Creating an MVP (minimum viable product) is hard. At Don’t Panic Labs, we have helped many companies stand up that crucial first version of their products. And in my time here, I have learned quite a bit from interacting with startups. This Top Ten list is a culmination of much of what I’ve picked up throughout the years.
#10 – You must enjoy learning
Building new software often requires using new tools. If you don’t like learning how to use new tools and technology, it is going to be a bumpy road.
#9 – There is no free lunch, all products require effort
Regardless of the marketing hype provided by tool vendors, writing good software involves effort. Often a lot of effort. Probably the best way to reduce the effort is to reduce rework. To get to that point, it’s usually best to narrow in on requirements before writing code, and then use high-quality practices (e.g., software design, code reviews, automated tests) to help reduce bugs.
#8 – Being a developer is becoming harder, not easier
Being a software developer in a startup world is difficult. It is fun, but it can be frustrating/stressful/exhausting. The number of things a developer must know to be successful continues to grow. Continually working on side projects is a useful way to stay in touch as tools and processes change.
#7 – New technology never makes development faster, it’s actually slower at first
This seems counter-intuitive to the marketing hype. New technology is released. New technology holds the promise to make it easier to accomplish some task. But before you can effectively leverage new technology, you must learn how to use it. And you often don’t really learn a new technology until you ship the software that uses it.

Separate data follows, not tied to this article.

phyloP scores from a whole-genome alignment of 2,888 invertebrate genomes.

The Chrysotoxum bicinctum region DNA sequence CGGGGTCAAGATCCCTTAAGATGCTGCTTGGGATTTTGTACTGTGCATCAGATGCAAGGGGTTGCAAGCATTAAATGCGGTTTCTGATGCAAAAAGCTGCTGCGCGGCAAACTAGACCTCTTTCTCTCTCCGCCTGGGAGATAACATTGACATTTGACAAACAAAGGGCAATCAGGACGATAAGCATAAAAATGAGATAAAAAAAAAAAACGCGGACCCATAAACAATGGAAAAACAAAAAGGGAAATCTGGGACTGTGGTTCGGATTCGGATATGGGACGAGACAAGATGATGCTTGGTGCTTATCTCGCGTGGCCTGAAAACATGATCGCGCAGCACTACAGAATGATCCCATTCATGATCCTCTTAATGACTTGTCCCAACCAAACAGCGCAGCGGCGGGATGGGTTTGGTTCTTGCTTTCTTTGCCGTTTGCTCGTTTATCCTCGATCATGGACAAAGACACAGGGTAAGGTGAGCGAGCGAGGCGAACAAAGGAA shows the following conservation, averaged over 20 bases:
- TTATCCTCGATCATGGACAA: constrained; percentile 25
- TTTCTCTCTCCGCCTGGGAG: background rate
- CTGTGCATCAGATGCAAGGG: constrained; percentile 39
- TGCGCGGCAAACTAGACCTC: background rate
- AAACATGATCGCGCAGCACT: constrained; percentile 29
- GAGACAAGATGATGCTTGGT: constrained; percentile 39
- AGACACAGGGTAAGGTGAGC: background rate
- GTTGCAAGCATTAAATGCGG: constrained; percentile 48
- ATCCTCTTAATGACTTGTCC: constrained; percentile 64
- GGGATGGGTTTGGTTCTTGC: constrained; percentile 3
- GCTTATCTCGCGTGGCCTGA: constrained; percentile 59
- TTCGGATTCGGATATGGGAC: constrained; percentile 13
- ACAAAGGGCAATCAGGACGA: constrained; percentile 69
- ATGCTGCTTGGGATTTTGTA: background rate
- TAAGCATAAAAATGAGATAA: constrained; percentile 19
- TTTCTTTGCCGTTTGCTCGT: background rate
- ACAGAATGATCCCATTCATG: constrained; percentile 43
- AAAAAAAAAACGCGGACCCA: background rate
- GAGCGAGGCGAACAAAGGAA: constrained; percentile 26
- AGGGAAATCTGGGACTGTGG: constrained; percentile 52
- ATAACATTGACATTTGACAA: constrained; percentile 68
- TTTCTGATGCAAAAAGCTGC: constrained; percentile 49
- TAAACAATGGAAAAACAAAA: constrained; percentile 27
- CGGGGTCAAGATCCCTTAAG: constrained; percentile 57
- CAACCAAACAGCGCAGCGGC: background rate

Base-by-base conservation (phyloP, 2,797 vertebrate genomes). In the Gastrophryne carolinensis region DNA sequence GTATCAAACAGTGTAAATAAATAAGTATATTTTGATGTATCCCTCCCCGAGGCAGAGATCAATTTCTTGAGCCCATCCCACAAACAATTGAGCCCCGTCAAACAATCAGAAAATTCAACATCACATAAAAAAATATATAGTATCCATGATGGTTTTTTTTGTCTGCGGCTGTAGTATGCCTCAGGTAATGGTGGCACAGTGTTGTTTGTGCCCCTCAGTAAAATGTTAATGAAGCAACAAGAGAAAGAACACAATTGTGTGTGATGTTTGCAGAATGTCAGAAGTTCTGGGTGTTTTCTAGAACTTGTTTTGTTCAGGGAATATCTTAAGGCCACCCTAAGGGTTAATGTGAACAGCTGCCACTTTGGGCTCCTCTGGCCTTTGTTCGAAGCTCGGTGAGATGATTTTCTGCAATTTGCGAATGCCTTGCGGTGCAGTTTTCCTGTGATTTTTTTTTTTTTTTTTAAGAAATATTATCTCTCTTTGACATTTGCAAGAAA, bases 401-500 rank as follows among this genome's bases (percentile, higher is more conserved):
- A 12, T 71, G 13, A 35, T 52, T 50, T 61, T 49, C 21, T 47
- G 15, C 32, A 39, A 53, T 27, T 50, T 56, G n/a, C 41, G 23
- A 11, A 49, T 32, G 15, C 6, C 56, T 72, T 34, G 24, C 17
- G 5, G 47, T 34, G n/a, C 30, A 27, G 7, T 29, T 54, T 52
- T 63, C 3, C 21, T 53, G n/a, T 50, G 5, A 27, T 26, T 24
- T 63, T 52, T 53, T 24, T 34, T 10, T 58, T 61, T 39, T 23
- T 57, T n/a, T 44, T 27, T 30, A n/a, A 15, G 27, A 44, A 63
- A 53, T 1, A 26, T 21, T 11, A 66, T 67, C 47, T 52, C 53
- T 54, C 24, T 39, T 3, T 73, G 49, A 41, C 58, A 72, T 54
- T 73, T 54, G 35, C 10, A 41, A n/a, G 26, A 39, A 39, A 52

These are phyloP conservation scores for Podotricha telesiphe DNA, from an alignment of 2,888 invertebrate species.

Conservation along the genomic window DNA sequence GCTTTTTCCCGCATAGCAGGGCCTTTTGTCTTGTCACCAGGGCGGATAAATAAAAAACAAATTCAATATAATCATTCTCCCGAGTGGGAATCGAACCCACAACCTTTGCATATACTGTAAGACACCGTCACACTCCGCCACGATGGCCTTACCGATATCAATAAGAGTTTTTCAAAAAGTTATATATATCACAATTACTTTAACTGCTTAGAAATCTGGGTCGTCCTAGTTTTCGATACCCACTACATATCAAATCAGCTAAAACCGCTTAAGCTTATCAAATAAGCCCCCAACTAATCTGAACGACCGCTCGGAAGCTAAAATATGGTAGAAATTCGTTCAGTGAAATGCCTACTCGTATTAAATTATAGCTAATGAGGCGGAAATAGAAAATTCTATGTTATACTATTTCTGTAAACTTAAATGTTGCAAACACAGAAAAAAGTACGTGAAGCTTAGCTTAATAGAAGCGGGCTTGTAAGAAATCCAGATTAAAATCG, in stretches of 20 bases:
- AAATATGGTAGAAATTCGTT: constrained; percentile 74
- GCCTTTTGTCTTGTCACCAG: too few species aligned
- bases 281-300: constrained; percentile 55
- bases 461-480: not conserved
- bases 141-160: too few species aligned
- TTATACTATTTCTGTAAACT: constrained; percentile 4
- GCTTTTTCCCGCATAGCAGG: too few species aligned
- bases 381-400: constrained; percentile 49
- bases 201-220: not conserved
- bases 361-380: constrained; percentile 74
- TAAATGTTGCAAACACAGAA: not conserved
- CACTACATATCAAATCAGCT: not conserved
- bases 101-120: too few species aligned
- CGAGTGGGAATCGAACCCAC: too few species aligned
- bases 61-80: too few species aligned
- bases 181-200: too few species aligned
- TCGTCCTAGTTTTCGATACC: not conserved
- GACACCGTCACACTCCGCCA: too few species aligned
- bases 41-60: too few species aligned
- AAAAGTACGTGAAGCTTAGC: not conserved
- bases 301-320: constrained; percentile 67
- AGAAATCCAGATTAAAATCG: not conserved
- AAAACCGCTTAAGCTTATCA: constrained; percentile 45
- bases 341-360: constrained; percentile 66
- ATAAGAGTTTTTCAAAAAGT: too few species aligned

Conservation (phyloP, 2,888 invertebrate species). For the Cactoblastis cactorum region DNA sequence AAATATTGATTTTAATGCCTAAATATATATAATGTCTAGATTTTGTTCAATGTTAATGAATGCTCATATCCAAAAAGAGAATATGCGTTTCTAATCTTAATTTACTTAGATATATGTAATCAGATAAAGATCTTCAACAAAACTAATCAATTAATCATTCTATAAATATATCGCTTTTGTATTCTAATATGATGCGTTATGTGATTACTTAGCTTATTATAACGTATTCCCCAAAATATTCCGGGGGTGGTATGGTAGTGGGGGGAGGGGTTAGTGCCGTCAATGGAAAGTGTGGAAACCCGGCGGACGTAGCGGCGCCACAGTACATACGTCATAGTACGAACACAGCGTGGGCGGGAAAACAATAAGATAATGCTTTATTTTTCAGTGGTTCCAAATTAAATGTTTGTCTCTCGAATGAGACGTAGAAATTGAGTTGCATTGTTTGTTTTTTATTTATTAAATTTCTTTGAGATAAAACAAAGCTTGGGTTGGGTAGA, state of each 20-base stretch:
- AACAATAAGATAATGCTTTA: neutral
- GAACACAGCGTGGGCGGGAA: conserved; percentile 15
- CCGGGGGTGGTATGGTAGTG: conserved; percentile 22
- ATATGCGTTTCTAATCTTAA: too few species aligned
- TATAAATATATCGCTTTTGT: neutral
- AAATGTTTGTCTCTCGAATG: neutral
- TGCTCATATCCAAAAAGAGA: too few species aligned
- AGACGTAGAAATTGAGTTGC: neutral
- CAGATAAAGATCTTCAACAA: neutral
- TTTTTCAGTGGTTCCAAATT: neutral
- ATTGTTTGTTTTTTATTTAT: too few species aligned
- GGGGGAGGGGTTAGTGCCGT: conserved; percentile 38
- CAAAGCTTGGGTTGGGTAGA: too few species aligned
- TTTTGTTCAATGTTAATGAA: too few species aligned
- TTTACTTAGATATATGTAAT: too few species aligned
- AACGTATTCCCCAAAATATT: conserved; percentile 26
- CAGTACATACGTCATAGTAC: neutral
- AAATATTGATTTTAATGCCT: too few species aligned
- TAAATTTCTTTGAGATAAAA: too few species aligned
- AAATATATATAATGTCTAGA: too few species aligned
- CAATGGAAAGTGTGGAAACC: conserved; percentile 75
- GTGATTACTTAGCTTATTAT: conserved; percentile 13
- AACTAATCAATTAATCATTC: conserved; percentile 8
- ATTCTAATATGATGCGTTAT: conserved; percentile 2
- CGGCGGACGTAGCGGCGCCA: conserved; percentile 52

#6 – Everyone at some point wonders, “Why didn’t I become a plumber?”
The startup world is tough on developers, and everyone at some point will wonder, why didn’t I become X instead. These thoughts are natural, but you must push through them.
#5 – Process and tools matter, great people matter more
In the startup community, we often like to focus on inanimate objects or concepts. When you get down to it, we are relying on people. People are what really matter. Don’t lose sight of that.
#4 – Estimating is hard for everyone
We build a lot of software V1s here at Don’t Panic Labs. So that means we do a lot of estimates, and even these estimates are hard to do.
#3 – You will never regret a unit test
Unit tests are not the silver bullet for quality. But as a development practice, they are really useful as you attempt to keep software development projects on the tracks. Rarely will you look back and ask, “Why did I write that unit test?” Also, spending time designing your software in advance falls under the same headline. You won’t regret it.
#2 – Software keeps changing
If the software is being used, it will change. You can’t fear change; you must embrace it. Change is why you need to design your software to encapsulate change. Changes shouldn’t require you to throw your software away and start completely over.
#1- Next Level 6410: the best t-shirt available
What else can I say? They’re soft, they fit well, and the price is right.